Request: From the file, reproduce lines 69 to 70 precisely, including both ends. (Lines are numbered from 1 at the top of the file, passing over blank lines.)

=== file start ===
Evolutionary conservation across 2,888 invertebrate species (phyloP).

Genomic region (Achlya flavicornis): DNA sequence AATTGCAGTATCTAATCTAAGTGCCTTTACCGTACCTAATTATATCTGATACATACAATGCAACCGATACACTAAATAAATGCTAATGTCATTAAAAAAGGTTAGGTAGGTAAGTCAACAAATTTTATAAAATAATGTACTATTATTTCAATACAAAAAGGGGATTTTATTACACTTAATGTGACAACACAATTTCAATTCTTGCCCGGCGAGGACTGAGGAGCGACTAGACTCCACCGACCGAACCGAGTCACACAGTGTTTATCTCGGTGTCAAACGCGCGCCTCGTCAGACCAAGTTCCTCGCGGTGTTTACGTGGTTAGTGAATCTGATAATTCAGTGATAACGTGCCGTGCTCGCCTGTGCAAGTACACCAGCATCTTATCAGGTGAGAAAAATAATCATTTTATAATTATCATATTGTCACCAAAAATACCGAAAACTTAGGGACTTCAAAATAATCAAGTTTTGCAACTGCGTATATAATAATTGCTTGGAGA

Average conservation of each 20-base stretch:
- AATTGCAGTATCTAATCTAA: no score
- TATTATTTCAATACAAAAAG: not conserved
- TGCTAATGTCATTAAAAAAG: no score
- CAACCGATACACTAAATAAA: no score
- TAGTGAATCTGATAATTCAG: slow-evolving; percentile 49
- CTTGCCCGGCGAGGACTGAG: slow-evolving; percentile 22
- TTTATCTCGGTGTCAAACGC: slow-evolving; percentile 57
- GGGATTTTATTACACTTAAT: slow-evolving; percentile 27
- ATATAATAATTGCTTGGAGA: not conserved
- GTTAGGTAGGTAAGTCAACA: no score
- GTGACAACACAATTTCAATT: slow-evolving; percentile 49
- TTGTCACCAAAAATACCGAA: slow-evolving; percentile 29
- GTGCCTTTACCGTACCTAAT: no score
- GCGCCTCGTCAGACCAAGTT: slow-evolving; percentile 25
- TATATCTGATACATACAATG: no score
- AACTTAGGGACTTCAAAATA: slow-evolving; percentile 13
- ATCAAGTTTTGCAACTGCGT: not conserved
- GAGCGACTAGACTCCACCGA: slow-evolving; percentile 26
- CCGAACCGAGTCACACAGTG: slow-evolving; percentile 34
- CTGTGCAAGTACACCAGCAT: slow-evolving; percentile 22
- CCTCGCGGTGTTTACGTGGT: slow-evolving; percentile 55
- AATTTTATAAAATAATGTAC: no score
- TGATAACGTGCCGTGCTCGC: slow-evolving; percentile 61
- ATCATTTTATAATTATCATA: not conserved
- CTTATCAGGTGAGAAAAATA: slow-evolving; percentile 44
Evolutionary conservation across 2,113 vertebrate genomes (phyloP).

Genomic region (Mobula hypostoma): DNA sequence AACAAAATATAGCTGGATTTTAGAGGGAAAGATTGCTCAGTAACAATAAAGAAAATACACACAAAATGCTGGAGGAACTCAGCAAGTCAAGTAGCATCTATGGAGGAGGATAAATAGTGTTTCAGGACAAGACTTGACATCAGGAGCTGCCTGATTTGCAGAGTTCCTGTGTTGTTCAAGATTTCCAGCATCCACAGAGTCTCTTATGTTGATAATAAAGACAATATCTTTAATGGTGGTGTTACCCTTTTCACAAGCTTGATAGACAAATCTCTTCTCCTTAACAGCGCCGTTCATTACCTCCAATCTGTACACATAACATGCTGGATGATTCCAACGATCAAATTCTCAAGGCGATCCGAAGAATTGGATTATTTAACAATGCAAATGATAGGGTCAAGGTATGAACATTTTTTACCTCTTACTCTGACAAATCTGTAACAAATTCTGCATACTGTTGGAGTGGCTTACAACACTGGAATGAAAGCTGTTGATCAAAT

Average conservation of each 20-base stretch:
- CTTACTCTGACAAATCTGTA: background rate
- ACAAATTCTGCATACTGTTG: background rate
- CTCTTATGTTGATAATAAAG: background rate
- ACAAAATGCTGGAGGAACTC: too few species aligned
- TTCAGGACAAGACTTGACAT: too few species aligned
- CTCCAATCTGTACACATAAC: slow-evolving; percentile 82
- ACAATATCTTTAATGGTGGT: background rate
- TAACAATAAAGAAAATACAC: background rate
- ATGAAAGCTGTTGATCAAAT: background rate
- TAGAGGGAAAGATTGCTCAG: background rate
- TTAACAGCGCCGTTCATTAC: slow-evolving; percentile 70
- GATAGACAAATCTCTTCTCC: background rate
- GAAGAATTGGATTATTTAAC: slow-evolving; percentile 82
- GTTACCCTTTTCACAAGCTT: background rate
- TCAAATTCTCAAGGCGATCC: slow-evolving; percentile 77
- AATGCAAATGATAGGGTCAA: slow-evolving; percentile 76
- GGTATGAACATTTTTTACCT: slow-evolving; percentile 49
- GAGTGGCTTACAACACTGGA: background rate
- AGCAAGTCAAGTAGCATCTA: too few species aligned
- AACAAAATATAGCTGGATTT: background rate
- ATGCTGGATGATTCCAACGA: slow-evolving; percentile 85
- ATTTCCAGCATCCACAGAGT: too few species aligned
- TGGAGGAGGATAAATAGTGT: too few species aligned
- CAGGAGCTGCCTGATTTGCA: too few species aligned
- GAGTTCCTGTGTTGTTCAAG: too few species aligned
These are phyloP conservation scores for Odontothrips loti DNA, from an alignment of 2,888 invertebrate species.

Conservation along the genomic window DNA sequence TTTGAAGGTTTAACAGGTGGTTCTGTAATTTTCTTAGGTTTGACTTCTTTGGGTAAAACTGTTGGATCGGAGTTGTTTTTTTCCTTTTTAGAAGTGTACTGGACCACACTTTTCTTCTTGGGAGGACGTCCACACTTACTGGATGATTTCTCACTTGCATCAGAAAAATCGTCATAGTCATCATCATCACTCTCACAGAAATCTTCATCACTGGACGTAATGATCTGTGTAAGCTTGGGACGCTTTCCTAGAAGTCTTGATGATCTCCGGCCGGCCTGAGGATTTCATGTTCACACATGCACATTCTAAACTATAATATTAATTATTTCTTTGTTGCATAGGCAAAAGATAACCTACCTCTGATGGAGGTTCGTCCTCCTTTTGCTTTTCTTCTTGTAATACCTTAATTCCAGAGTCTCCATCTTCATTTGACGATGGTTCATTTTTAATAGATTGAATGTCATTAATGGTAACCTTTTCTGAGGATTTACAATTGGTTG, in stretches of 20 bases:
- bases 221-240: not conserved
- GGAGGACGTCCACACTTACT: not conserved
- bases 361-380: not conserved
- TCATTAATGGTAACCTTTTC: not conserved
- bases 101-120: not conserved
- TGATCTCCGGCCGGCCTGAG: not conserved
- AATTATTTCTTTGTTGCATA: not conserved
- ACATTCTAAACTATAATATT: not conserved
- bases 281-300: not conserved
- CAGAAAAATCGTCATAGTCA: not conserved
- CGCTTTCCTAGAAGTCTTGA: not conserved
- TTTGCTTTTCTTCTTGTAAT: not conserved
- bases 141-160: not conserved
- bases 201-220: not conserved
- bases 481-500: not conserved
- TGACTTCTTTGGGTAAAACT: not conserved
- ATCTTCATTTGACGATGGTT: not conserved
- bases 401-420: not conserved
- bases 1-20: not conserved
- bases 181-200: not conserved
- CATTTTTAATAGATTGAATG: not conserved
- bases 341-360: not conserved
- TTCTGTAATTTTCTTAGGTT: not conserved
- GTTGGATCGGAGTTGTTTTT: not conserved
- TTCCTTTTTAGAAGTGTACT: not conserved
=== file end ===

- CGCTTTCCTAGAAGTCTTGA: not conserved
- TTTGCTTTTCTTCTTGTAAT: not conserved